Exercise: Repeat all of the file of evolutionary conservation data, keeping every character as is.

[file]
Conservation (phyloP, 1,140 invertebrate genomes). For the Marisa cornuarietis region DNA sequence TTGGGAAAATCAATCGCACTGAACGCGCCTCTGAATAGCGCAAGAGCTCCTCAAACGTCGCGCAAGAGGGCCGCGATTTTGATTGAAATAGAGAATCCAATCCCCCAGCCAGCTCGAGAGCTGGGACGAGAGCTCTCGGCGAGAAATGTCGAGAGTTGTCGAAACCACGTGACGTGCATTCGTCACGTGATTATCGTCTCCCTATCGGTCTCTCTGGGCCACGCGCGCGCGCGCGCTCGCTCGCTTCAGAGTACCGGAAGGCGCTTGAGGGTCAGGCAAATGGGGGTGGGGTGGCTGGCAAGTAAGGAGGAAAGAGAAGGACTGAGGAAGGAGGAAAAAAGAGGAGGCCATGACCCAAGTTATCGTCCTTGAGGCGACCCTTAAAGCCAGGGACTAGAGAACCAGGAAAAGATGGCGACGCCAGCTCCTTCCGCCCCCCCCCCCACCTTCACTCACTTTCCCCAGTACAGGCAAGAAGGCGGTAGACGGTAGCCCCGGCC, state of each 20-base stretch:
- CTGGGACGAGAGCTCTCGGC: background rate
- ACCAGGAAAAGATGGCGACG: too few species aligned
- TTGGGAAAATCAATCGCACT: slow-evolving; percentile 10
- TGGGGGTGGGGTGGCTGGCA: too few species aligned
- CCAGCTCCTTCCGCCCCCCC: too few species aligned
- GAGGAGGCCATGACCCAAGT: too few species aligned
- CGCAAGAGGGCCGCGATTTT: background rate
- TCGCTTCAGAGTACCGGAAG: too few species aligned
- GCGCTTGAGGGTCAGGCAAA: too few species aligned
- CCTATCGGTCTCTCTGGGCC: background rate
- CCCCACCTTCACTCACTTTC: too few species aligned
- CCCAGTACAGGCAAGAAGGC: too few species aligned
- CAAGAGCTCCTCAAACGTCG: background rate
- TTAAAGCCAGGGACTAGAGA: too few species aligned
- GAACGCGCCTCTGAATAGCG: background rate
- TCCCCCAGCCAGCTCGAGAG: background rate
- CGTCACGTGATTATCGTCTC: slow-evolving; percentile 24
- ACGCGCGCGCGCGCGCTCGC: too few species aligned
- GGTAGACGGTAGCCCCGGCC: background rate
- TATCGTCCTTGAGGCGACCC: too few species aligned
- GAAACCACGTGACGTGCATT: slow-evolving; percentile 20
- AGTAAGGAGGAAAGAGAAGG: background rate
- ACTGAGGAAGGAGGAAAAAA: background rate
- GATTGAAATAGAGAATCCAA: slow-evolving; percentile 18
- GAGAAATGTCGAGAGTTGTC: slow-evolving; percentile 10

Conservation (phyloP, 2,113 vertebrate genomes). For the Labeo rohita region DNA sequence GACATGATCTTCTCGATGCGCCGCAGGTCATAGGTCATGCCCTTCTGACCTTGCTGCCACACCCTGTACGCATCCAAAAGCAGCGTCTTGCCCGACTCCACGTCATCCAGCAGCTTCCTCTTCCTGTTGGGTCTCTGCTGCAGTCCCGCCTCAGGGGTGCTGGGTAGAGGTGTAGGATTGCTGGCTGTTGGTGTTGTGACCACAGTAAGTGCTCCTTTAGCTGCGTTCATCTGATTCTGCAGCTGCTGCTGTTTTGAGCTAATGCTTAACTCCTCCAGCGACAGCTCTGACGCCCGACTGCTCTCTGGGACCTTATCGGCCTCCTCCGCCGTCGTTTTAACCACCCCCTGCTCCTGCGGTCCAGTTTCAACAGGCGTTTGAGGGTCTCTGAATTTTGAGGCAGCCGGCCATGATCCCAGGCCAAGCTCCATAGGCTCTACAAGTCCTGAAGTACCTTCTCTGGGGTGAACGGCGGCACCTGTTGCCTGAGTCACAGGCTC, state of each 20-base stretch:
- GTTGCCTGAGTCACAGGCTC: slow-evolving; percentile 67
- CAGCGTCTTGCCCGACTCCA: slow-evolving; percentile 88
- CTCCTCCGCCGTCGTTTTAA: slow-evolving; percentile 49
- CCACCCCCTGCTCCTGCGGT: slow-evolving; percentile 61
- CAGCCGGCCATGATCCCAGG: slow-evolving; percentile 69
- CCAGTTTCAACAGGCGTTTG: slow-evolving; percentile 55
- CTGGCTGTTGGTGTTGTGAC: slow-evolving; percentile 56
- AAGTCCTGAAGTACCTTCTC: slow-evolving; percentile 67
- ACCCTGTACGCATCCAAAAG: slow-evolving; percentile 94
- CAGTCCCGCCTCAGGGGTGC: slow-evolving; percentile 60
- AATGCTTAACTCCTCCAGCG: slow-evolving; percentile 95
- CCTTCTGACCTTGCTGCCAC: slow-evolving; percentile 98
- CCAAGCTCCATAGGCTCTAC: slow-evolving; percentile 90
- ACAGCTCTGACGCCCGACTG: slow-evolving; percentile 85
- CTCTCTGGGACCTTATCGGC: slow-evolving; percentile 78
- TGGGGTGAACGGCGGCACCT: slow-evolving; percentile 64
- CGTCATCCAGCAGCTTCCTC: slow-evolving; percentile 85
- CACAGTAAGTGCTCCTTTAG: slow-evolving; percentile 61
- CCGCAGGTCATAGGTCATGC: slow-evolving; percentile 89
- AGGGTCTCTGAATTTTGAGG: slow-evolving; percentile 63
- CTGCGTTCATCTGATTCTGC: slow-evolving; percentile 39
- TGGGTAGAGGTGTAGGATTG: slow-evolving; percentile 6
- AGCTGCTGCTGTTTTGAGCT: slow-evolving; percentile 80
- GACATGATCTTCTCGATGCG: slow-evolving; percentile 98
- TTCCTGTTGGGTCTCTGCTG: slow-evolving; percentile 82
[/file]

Conservation (phyloP, 1,140 invertebrate genomes). For the Marisa cornuarietis region DNA sequence TTGGGAAAATCAATCGCACTGAACGCGCCTCTGAATAGCGCAAGAGCTCCTCAAACGTCGCGCAAGAGGGCCGCGATTTTGATTGAAATAGAGAATCCAATCCCCCAGCCAGCTCGAGAGCTGGGACGAGAGCTCTCGGCGAGAAATGTCGAGAGTTGTCGAAACCACGTGACGTGCATTCGTCACGTGATTATCGTCTCCCTATCGGTCTCTCTGGGCCACGCGCGCGCGCGCGCTCGCTCGCTTCAGAGTACCGGAAGGCGCTTGAGGGTCAGGCAAATGGGGGTGGGGTGGCTGGCAAGTAAGGAGGAAAGAGAAGGACTGAGGAAGGAGGAAAAAAGAGGAGGCCATGACCCAAGTTATCGTCCTTGAGGCGACCCTTAAAGCCAGGGACTAGAGAACCAGGAAAAGATGGCGACGCCAGCTCCTTCCGCCCCCCCCCCCACCTTCACTCACTTTCCCCAGTACAGGCAAGAAGGCGGTAGACGGTAGCCCCGGCC, state of each 20-base stretch:
- CTGGGACGAGAGCTCTCGGC: background rate
- ACCAGGAAAAGATGGCGACG: too few species aligned
- TTGGGAAAATCAATCGCACT: slow-evolving; percentile 10
- TGGGGGTGGGGTGGCTGGCA: too few species aligned
- CCAGCTCCTTCCGCCCCCCC: too few species aligned
- GAGGAGGCCATGACCCAAGT: too few species aligned
- CGCAAGAGGGCCGCGATTTT: background rate
- TCGCTTCAGAGTACCGGAAG: too few species aligned
- GCGCTTGAGGGTCAGGCAAA: too few species aligned
- CCTATCGGTCTCTCTGGGCC: background rate
- CCCCACCTTCACTCACTTTC: too few species aligned
- CCCAGTACAGGCAAGAAGGC: too few species aligned
- CAAGAGCTCCTCAAACGTCG: background rate
- TTAAAGCCAGGGACTAGAGA: too few species aligned
- GAACGCGCCTCTGAATAGCG: background rate
- TCCCCCAGCCAGCTCGAGAG: background rate
- CGTCACGTGATTATCGTCTC: slow-evolving; percentile 24
- ACGCGCGCGCGCGCGCTCGC: too few species aligned
- GGTAGACGGTAGCCCCGGCC: background rate
- TATCGTCCTTGAGGCGACCC: too few species aligned
- GAAACCACGTGACGTGCATT: slow-evolving; percentile 20
- AGTAAGGAGGAAAGAGAAGG: background rate
- ACTGAGGAAGGAGGAAAAAA: background rate
- GATTGAAATAGAGAATCCAA: slow-evolving; percentile 18
- GAGAAATGTCGAGAGTTGTC: slow-evolving; percentile 10

Conservation (phyloP, 2,113 vertebrate genomes). For the Labeo rohita region DNA sequence GACATGATCTTCTCGATGCGCCGCAGGTCATAGGTCATGCCCTTCTGACCTTGCTGCCACACCCTGTACGCATCCAAAAGCAGCGTCTTGCCCGACTCCACGTCATCCAGCAGCTTCCTCTTCCTGTTGGGTCTCTGCTGCAGTCCCGCCTCAGGGGTGCTGGGTAGAGGTGTAGGATTGCTGGCTGTTGGTGTTGTGACCACAGTAAGTGCTCCTTTAGCTGCGTTCATCTGATTCTGCAGCTGCTGCTGTTTTGAGCTAATGCTTAACTCCTCCAGCGACAGCTCTGACGCCCGACTGCTCTCTGGGACCTTATCGGCCTCCTCCGCCGTCGTTTTAACCACCCCCTGCTCCTGCGGTCCAGTTTCAACAGGCGTTTGAGGGTCTCTGAATTTTGAGGCAGCCGGCCATGATCCCAGGCCAAGCTCCATAGGCTCTACAAGTCCTGAAGTACCTTCTCTGGGGTGAACGGCGGCACCTGTTGCCTGAGTCACAGGCTC, state of each 20-base stretch:
- GTTGCCTGAGTCACAGGCTC: slow-evolving; percentile 67
- CAGCGTCTTGCCCGACTCCA: slow-evolving; percentile 88
- CTCCTCCGCCGTCGTTTTAA: slow-evolving; percentile 49
- CCACCCCCTGCTCCTGCGGT: slow-evolving; percentile 61
- CAGCCGGCCATGATCCCAGG: slow-evolving; percentile 69
- CCAGTTTCAACAGGCGTTTG: slow-evolving; percentile 55
- CTGGCTGTTGGTGTTGTGAC: slow-evolving; percentile 56
- AAGTCCTGAAGTACCTTCTC: slow-evolving; percentile 67
- ACCCTGTACGCATCCAAAAG: slow-evolving; percentile 94
- CAGTCCCGCCTCAGGGGTGC: slow-evolving; percentile 60
- AATGCTTAACTCCTCCAGCG: slow-evolving; percentile 95
- CCTTCTGACCTTGCTGCCAC: slow-evolving; percentile 98
- CCAAGCTCCATAGGCTCTAC: slow-evolving; percentile 90
- ACAGCTCTGACGCCCGACTG: slow-evolving; percentile 85
- CTCTCTGGGACCTTATCGGC: slow-evolving; percentile 78
- TGGGGTGAACGGCGGCACCT: slow-evolving; percentile 64
- CGTCATCCAGCAGCTTCCTC: slow-evolving; percentile 85
- CACAGTAAGTGCTCCTTTAG: slow-evolving; percentile 61
- CCGCAGGTCATAGGTCATGC: slow-evolving; percentile 89
- AGGGTCTCTGAATTTTGAGG: slow-evolving; percentile 63
- CTGCGTTCATCTGATTCTGC: slow-evolving; percentile 39
- TGGGTAGAGGTGTAGGATTG: slow-evolving; percentile 6
- AGCTGCTGCTGTTTTGAGCT: slow-evolving; percentile 80
- GACATGATCTTCTCGATGCG: slow-evolving; percentile 98
- TTCCTGTTGGGTCTCTGCTG: slow-evolving; percentile 82